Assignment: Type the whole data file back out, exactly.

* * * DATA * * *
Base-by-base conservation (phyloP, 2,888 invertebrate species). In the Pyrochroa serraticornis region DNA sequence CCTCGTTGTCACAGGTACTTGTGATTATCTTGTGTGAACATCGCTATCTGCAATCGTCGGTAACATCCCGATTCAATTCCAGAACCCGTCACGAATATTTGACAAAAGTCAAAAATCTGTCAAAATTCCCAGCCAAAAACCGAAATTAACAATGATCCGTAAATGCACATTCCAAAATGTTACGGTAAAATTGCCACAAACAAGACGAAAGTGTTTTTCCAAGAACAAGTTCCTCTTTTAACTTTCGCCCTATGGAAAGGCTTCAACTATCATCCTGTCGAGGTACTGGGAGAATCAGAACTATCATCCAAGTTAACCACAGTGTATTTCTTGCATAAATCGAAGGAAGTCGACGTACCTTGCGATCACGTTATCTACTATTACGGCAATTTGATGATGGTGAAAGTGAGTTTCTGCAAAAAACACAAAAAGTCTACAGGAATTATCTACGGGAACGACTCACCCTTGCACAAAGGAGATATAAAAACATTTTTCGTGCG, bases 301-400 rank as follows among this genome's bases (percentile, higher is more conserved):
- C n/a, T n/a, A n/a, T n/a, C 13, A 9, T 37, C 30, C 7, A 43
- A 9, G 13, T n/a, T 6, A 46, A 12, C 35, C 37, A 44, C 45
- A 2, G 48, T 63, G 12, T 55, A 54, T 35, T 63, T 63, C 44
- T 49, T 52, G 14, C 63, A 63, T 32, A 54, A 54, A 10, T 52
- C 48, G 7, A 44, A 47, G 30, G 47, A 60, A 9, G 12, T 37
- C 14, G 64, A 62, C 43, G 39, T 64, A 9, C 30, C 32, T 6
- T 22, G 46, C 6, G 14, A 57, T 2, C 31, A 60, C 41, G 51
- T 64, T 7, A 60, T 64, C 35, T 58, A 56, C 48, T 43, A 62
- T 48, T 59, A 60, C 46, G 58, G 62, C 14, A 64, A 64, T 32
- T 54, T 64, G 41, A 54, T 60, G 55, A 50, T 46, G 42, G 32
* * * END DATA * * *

Base-by-base conservation (phyloP, 2,888 invertebrate species). In the Pyrochroa serraticornis region DNA sequence CCTCGTTGTCACAGGTACTTGTGATTATCTTGTGTGAACATCGCTATCTGCAATCGTCGGTAACATCCCGATTCAATTCCAGAACCCGTCACGAATATTTGACAAAAGTCAAAAATCTGTCAAAATTCCCAGCCAAAAACCGAAATTAACAATGATCCGTAAATGCACATTCCAAAATGTTACGGTAAAATTGCCACAAACAAGACGAAAGTGTTTTTCCAAGAACAAGTTCCTCTTTTAACTTTCGCCCTATGGAAAGGCTTCAACTATCATCCTGTCGAGGTACTGGGAGAATCAGAACTATCATCCAAGTTAACCACAGTGTATTTCTTGCATAAATCGAAGGAAGTCGACGTACCTTGCGATCACGTTATCTACTATTACGGCAATTTGATGATGGTGAAAGTGAGTTTCTGCAAAAAACACAAAAAGTCTACAGGAATTATCTACGGGAACGACTCACCCTTGCACAAAGGAGATATAAAAACATTTTTCGTGCG, bases 301-400 rank as follows among this genome's bases (percentile, higher is more conserved):
- C n/a, T n/a, A n/a, T n/a, C 13, A 9, T 37, C 30, C 7, A 43
- A 9, G 13, T n/a, T 6, A 46, A 12, C 35, C 37, A 44, C 45
- A 2, G 48, T 63, G 12, T 55, A 54, T 35, T 63, T 63, C 44
- T 49, T 52, G 14, C 63, A 63, T 32, A 54, A 54, A 10, T 52
- C 48, G 7, A 44, A 47, G 30, G 47, A 60, A 9, G 12, T 37
- C 14, G 64, A 62, C 43, G 39, T 64, A 9, C 30, C 32, T 6
- T 22, G 46, C 6, G 14, A 57, T 2, C 31, A 60, C 41, G 51
- T 64, T 7, A 60, T 64, C 35, T 58, A 56, C 48, T 43, A 62
- T 48, T 59, A 60, C 46, G 58, G 62, C 14, A 64, A 64, T 32
- T 54, T 64, G 41, A 54, T 60, G 55, A 50, T 46, G 42, G 32